Atomic Heritage Foundation

In partnership with the National Museum of Nuclear Science & History National Museum of Nuclear Science & History

New Ventures

New Ventures

Jun Yang inspects a sample in the hood in the small molecule synthesis lab. Photo courtesy of DOE.

Nanotechnology

A 3-D printed Shelby Cobra by ORNL. Photo courtesy of DOE.

Material Science

  • Nanotechnology

    Nanotechnology

    Nanotechnology is a growing field that focuses on matter at a very small scale, such as a cluster of atoms or molecules, and creating new materials. Adam Rondinone conducts research in this field.

    Narrator: Oak Ridge National Laboratory electrochemist Adam Rondinone describes his nanotechnology research and explains how it might help to address today’s energy challenges.

    Rondinone: Nanotechnology is a field of material science where we take common materials that we know about in everyday life—plastics and metals and ceramics and things—and we make them very, very small, so that they start to take on the properties of molecules. And so, this is kind of the intersection of normal chemistry and material science or metallurgy.

    And what’s interesting is when you take a normal material and you scale it down to something very, very small—a cluster of a few atoms, for example—it takes on new properties. In that sense, it becomes a new material.

    And so, if we think about gold, gold is a classic example of this. Gold, as a metal, is so unreactive. We find it in nature as a metal. We make jewelry out of it. We coat our contacts with it for your high-definition audio headphones, so that they won’t corrode. Very, very unreactive. But as it turns out, if you take gold and you make it into a nanoparticle—that is, a clump of just a few atoms—it becomes a potent catalyst for chemical reactions. And this is just a great example of how we can take common materials that we know everything about pretty much at this point, change the scale to make them very small, and, really, it’s a whole new material.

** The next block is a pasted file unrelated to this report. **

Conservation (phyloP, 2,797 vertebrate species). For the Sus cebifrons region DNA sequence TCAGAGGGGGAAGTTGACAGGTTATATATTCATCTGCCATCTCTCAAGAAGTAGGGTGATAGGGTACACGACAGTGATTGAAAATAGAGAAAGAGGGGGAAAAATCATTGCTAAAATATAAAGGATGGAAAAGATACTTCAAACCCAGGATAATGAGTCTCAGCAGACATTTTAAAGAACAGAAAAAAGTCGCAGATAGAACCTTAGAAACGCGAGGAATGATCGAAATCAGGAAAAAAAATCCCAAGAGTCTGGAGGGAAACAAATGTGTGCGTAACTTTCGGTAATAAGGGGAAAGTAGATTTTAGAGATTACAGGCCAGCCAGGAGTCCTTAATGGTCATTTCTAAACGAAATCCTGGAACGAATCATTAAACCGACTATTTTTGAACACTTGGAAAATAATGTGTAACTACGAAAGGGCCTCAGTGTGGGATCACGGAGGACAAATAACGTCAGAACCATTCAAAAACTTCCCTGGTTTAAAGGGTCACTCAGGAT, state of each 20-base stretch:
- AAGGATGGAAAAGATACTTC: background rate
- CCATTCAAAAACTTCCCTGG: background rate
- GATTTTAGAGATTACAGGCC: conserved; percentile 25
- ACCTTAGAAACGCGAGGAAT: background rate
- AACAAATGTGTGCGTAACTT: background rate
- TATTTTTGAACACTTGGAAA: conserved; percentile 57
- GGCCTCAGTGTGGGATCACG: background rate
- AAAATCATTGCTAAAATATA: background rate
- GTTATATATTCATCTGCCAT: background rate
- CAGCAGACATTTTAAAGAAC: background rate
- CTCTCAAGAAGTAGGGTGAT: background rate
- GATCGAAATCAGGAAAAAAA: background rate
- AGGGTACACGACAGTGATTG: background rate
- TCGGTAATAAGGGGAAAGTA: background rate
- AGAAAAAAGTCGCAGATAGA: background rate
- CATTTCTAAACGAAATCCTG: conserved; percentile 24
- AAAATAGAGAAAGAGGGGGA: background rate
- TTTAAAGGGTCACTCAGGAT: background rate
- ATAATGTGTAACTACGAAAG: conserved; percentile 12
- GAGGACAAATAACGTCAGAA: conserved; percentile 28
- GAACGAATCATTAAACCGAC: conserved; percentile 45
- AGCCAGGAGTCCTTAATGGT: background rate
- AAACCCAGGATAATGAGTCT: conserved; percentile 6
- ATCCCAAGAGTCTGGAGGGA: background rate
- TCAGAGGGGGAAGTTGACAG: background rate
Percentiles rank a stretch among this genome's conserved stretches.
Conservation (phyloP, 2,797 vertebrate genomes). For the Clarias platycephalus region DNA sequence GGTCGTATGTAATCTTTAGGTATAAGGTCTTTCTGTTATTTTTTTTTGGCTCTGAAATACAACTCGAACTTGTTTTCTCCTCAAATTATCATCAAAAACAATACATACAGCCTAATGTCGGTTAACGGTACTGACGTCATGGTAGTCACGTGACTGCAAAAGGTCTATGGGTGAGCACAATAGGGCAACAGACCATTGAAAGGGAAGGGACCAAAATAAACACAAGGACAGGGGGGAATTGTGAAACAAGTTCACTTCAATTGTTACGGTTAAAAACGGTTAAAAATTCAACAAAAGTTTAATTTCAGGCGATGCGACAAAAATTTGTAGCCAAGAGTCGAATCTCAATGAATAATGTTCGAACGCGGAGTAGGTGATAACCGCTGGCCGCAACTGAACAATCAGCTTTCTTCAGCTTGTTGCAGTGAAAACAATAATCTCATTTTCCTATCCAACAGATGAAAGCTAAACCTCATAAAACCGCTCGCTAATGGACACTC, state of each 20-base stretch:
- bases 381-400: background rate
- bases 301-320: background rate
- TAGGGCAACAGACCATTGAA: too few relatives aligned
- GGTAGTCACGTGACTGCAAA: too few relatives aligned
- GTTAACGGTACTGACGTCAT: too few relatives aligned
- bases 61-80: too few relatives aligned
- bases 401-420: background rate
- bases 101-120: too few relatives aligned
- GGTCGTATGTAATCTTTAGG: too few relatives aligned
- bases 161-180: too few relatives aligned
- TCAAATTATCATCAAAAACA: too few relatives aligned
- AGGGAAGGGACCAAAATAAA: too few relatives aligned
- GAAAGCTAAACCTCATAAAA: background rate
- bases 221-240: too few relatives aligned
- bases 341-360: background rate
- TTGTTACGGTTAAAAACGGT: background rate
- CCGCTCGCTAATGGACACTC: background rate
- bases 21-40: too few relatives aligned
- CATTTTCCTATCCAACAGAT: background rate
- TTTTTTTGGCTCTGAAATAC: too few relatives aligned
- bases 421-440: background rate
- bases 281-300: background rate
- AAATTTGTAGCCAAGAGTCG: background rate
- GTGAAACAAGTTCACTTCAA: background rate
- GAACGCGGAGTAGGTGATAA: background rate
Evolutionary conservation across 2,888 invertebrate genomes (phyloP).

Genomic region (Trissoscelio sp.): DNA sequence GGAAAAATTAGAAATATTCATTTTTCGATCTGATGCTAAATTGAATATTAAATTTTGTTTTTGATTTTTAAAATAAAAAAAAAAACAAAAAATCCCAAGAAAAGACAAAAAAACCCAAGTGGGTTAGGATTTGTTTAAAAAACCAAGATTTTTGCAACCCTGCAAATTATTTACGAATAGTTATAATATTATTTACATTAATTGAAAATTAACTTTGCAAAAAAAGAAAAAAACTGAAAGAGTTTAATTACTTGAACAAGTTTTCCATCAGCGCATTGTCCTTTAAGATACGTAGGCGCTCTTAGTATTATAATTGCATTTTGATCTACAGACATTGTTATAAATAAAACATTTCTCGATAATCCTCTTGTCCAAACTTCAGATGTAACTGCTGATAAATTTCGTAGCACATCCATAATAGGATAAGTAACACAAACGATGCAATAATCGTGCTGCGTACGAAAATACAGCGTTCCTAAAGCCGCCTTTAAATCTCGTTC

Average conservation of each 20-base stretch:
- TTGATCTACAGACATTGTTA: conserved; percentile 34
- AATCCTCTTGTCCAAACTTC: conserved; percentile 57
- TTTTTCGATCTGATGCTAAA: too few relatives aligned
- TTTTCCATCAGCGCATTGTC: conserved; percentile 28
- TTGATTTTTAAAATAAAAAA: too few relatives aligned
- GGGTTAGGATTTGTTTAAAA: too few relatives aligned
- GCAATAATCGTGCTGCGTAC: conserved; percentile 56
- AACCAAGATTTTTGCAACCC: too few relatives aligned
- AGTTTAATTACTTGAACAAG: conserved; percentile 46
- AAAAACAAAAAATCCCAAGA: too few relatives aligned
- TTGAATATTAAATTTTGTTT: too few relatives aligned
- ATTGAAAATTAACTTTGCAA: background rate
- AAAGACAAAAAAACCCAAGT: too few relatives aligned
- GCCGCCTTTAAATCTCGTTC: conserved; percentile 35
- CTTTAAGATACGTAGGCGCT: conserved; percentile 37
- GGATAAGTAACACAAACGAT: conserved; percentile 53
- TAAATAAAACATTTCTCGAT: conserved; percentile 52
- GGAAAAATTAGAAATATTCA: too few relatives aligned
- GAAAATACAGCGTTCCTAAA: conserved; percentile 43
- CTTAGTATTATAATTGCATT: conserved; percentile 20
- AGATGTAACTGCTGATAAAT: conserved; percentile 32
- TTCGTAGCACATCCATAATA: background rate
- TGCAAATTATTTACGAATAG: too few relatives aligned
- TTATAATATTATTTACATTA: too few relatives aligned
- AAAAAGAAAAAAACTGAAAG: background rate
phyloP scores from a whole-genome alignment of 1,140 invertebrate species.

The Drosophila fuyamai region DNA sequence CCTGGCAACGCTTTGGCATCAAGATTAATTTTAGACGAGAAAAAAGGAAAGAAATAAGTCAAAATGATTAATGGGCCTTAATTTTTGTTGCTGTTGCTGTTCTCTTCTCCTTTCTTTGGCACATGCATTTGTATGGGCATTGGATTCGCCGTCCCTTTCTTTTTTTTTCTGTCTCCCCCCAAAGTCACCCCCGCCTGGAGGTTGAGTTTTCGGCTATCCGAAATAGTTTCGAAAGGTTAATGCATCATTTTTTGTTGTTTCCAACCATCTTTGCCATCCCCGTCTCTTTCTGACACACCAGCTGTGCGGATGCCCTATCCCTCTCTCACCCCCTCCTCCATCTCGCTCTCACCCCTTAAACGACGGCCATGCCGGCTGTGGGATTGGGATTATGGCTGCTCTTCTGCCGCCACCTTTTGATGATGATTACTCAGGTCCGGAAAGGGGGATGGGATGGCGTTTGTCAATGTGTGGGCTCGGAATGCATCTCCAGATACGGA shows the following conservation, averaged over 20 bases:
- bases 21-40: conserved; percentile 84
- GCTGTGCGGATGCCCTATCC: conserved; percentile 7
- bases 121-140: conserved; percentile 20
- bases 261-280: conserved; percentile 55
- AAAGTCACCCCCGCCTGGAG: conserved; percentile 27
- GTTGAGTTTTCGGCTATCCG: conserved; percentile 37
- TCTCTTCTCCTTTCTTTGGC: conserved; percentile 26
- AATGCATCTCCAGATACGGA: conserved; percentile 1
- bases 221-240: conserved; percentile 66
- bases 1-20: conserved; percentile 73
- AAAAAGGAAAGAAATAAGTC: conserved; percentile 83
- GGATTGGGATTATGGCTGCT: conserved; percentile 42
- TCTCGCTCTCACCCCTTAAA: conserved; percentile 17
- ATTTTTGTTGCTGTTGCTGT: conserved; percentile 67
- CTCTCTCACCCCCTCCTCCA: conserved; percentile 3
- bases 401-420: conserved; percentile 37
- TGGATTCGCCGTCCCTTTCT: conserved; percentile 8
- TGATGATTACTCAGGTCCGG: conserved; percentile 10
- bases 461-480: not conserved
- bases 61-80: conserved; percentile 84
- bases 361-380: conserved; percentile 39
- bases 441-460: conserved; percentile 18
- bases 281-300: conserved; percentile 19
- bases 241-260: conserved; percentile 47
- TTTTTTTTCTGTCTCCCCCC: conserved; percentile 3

My personal research is about how to take the principles of nanotechnology and solve energy problems. And so, we study a field of chemistry called electrochemistry. Electrochemistry is familiar to people in the form of batteries and fuel cells. We basically are developing new types of energy storage and conversion systems based on nanotechnology.

    We’re best-known right now for a reaction that takes carbon dioxide, which is a pollutant, and converts it into ethanol, which is a commodity. And it does so at very high yield and high efficiency. And that process is actually being commercialized now.

  • Material Science

    Material Science

    Material science is the study of formulating new substances for particular applications, mainly on the molecular level. Gordon Fee, former manager of the Y-12 Plant, explains some of ORNL’s recent research in this field.

    Narrator: Oak Ridge National Laboratory is responsible for many of the advances in material science, including the development of new materials and lighter vehicles using carbon fiber. Gordon Fee tells us more.

    Gordon Fee: If you looked at what ORNL is really known for outside of the nuclear world, you’d get to materials. Their materials folks have invented a number of new materials. One of the examples we like to use for the University of Tennessee facts is that if you go into their basketball arena and you look up at the ceiling at their brand new LED lights, the mountings are all foam materials developed at Oak Ridge National Laboratory to keep the heat away from the building and the surroundings around the lights.

    And so, ORNL started worrying about materials that could be exposed to the nuclear environment and used in the fuel rods that might go into a nuclear power plant. Today, we’re now working on carbon materials that make airplanes lighter and your automobile lighter using carbon technology, and I guess even recently signing an agreement to work on bicycles all made out of carbon fiber. So, there’s been a whole span of materials developed, starting at the nuclear arena, but expanding through new materials for truck engines, new materials for insulation, new materials for lightweight fabrication.


Quick Fact:
In 2014, ORNL unveiled the world's first 3D-printed car.